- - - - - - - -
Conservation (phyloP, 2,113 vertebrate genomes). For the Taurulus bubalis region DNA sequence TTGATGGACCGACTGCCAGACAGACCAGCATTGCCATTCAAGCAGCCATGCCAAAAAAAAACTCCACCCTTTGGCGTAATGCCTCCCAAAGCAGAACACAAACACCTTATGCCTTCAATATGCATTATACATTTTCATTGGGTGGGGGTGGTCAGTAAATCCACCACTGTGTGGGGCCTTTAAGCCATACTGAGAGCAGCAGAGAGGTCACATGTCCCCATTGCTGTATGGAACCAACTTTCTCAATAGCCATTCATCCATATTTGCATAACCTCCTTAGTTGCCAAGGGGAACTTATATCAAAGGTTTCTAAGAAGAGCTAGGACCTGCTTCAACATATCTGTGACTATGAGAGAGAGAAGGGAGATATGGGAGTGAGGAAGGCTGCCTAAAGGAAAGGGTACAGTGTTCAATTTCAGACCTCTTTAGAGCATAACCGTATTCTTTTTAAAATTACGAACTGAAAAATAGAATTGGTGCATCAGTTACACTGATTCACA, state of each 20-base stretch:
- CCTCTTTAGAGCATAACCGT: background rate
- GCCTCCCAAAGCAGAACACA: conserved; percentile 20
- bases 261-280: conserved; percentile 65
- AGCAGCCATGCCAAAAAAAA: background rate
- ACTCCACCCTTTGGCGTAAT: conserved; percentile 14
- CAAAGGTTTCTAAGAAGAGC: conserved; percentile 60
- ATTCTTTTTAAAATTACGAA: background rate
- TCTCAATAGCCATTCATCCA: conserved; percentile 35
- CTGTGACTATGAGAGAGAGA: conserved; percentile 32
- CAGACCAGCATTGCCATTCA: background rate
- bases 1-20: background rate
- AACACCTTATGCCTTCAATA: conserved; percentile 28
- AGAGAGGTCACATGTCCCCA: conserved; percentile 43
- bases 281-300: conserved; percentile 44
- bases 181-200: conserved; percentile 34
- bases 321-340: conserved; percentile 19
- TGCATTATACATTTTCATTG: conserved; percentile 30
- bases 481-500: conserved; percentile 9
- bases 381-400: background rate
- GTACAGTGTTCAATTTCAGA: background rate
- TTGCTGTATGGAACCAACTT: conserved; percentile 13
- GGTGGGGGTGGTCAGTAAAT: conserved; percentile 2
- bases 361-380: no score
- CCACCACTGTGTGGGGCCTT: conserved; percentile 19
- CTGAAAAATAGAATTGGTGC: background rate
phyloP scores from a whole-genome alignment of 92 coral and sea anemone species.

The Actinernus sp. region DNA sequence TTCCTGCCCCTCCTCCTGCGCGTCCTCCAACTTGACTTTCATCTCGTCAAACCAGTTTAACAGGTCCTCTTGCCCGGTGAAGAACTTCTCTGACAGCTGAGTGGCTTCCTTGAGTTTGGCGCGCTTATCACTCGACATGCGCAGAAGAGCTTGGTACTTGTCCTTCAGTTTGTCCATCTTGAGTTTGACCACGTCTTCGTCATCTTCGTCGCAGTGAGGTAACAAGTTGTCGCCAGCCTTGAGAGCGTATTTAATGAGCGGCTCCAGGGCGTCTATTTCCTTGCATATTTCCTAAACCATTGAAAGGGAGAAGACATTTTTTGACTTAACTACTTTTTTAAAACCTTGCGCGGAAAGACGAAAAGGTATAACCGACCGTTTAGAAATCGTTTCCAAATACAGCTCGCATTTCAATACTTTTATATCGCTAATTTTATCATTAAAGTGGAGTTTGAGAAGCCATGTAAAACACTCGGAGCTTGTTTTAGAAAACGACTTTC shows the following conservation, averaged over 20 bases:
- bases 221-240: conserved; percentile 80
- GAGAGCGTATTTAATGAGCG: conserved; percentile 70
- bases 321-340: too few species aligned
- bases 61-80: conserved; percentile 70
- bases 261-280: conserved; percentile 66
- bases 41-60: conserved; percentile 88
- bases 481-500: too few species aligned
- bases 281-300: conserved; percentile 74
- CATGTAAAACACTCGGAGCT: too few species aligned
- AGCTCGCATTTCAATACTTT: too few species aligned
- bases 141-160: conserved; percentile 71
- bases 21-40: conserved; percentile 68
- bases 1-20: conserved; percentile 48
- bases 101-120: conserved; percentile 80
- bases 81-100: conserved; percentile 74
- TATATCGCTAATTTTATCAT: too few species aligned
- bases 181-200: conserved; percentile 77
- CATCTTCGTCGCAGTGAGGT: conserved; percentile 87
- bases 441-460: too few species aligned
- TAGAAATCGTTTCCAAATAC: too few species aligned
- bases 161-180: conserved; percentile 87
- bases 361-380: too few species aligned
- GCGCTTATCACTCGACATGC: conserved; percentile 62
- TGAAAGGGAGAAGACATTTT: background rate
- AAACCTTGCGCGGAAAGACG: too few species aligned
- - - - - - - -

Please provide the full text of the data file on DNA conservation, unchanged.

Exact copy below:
Conservation (phyloP, 2,113 vertebrate genomes). For the Taurulus bubalis region DNA sequence TTGATGGACCGACTGCCAGACAGACCAGCATTGCCATTCAAGCAGCCATGCCAAAAAAAAACTCCACCCTTTGGCGTAATGCCTCCCAAAGCAGAACACAAACACCTTATGCCTTCAATATGCATTATACATTTTCATTGGGTGGGGGTGGTCAGTAAATCCACCACTGTGTGGGGCCTTTAAGCCATACTGAGAGCAGCAGAGAGGTCACATGTCCCCATTGCTGTATGGAACCAACTTTCTCAATAGCCATTCATCCATATTTGCATAACCTCCTTAGTTGCCAAGGGGAACTTATATCAAAGGTTTCTAAGAAGAGCTAGGACCTGCTTCAACATATCTGTGACTATGAGAGAGAGAAGGGAGATATGGGAGTGAGGAAGGCTGCCTAAAGGAAAGGGTACAGTGTTCAATTTCAGACCTCTTTAGAGCATAACCGTATTCTTTTTAAAATTACGAACTGAAAAATAGAATTGGTGCATCAGTTACACTGATTCACA, state of each 20-base stretch:
- CCTCTTTAGAGCATAACCGT: background rate
- GCCTCCCAAAGCAGAACACA: conserved; percentile 20
- bases 261-280: conserved; percentile 65
- AGCAGCCATGCCAAAAAAAA: background rate
- ACTCCACCCTTTGGCGTAAT: conserved; percentile 14
- CAAAGGTTTCTAAGAAGAGC: conserved; percentile 60
- ATTCTTTTTAAAATTACGAA: background rate
- TCTCAATAGCCATTCATCCA: conserved; percentile 35
- CTGTGACTATGAGAGAGAGA: conserved; percentile 32
- CAGACCAGCATTGCCATTCA: background rate
- bases 1-20: background rate
- AACACCTTATGCCTTCAATA: conserved; percentile 28
- AGAGAGGTCACATGTCCCCA: conserved; percentile 43
- bases 281-300: conserved; percentile 44
- bases 181-200: conserved; percentile 34
- bases 321-340: conserved; percentile 19
- TGCATTATACATTTTCATTG: conserved; percentile 30
- bases 481-500: conserved; percentile 9
- bases 381-400: background rate
- GTACAGTGTTCAATTTCAGA: background rate
- TTGCTGTATGGAACCAACTT: conserved; percentile 13
- GGTGGGGGTGGTCAGTAAAT: conserved; percentile 2
- bases 361-380: no score
- CCACCACTGTGTGGGGCCTT: conserved; percentile 19
- CTGAAAAATAGAATTGGTGC: background rate
phyloP scores from a whole-genome alignment of 92 coral and sea anemone species.

The Actinernus sp. region DNA sequence TTCCTGCCCCTCCTCCTGCGCGTCCTCCAACTTGACTTTCATCTCGTCAAACCAGTTTAACAGGTCCTCTTGCCCGGTGAAGAACTTCTCTGACAGCTGAGTGGCTTCCTTGAGTTTGGCGCGCTTATCACTCGACATGCGCAGAAGAGCTTGGTACTTGTCCTTCAGTTTGTCCATCTTGAGTTTGACCACGTCTTCGTCATCTTCGTCGCAGTGAGGTAACAAGTTGTCGCCAGCCTTGAGAGCGTATTTAATGAGCGGCTCCAGGGCGTCTATTTCCTTGCATATTTCCTAAACCATTGAAAGGGAGAAGACATTTTTTGACTTAACTACTTTTTTAAAACCTTGCGCGGAAAGACGAAAAGGTATAACCGACCGTTTAGAAATCGTTTCCAAATACAGCTCGCATTTCAATACTTTTATATCGCTAATTTTATCATTAAAGTGGAGTTTGAGAAGCCATGTAAAACACTCGGAGCTTGTTTTAGAAAACGACTTTC shows the following conservation, averaged over 20 bases:
- bases 221-240: conserved; percentile 80
- GAGAGCGTATTTAATGAGCG: conserved; percentile 70
- bases 321-340: too few species aligned
- bases 61-80: conserved; percentile 70
- bases 261-280: conserved; percentile 66
- bases 41-60: conserved; percentile 88
- bases 481-500: too few species aligned
- bases 281-300: conserved; percentile 74
- CATGTAAAACACTCGGAGCT: too few species aligned
- AGCTCGCATTTCAATACTTT: too few species aligned
- bases 141-160: conserved; percentile 71
- bases 21-40: conserved; percentile 68
- bases 1-20: conserved; percentile 48
- bases 101-120: conserved; percentile 80
- bases 81-100: conserved; percentile 74
- TATATCGCTAATTTTATCAT: too few species aligned
- bases 181-200: conserved; percentile 77
- CATCTTCGTCGCAGTGAGGT: conserved; percentile 87
- bases 441-460: too few species aligned
- TAGAAATCGTTTCCAAATAC: too few species aligned
- bases 161-180: conserved; percentile 87
- bases 361-380: too few species aligned
- GCGCTTATCACTCGACATGC: conserved; percentile 62
- TGAAAGGGAGAAGACATTTT: background rate
- AAACCTTGCGCGGAAAGACG: too few species aligned